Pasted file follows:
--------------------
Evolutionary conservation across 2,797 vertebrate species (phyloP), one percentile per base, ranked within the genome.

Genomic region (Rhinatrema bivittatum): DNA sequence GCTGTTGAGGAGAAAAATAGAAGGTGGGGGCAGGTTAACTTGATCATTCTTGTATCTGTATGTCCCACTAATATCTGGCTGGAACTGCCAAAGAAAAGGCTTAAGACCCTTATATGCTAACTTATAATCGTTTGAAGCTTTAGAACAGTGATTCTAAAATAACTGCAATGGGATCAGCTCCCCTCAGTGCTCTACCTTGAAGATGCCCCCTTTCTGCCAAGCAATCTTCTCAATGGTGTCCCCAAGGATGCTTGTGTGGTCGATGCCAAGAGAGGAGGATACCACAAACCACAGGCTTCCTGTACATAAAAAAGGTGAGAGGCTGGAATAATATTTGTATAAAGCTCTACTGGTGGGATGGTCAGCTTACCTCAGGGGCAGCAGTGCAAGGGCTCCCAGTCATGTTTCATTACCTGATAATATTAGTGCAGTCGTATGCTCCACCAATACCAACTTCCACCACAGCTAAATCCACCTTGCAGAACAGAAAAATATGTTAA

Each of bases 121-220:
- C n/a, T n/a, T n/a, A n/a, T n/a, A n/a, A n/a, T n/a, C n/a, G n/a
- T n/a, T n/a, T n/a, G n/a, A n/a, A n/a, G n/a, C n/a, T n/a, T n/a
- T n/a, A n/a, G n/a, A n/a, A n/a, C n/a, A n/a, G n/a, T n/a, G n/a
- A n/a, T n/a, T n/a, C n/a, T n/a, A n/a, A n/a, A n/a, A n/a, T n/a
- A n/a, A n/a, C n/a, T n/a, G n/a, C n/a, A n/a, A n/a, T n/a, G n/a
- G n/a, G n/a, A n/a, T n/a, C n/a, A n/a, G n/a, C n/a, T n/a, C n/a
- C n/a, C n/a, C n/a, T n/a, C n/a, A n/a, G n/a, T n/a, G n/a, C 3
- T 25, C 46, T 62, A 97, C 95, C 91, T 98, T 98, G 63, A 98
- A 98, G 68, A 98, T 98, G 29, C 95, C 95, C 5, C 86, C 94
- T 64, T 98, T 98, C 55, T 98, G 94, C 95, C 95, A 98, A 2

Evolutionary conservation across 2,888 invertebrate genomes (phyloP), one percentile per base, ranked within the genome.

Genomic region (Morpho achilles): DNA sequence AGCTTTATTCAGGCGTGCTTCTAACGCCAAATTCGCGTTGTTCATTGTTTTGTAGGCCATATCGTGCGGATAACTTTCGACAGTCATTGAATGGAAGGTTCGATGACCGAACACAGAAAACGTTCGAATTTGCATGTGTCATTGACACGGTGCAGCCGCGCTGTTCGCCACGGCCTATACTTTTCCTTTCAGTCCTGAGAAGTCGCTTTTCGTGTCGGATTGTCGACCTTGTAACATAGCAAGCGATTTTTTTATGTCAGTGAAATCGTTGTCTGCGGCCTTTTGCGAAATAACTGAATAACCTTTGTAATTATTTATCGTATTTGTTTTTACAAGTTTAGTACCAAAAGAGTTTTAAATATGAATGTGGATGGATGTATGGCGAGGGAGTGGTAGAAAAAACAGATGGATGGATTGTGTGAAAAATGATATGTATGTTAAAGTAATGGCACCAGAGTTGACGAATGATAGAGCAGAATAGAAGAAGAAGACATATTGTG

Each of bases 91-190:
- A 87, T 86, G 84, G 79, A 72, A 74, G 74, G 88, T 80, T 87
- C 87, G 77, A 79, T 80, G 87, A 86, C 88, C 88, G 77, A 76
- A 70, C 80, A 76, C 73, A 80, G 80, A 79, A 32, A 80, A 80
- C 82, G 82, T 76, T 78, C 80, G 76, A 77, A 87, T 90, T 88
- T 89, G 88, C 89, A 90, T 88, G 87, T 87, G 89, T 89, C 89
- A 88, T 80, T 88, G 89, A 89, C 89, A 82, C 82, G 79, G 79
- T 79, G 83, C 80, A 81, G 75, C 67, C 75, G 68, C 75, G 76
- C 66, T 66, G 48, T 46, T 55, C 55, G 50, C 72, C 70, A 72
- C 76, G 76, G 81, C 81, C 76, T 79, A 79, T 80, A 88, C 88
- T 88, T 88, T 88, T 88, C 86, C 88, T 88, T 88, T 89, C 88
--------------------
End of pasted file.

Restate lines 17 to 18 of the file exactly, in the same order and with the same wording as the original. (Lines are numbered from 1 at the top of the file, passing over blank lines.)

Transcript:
- A 87, T 86, G 84, G 79, A 72, A 74, G 74, G 88, T 80, T 87
- C 87, G 77, A 79, T 80, G 87, A 86, C 88, C 88, G 77, A 76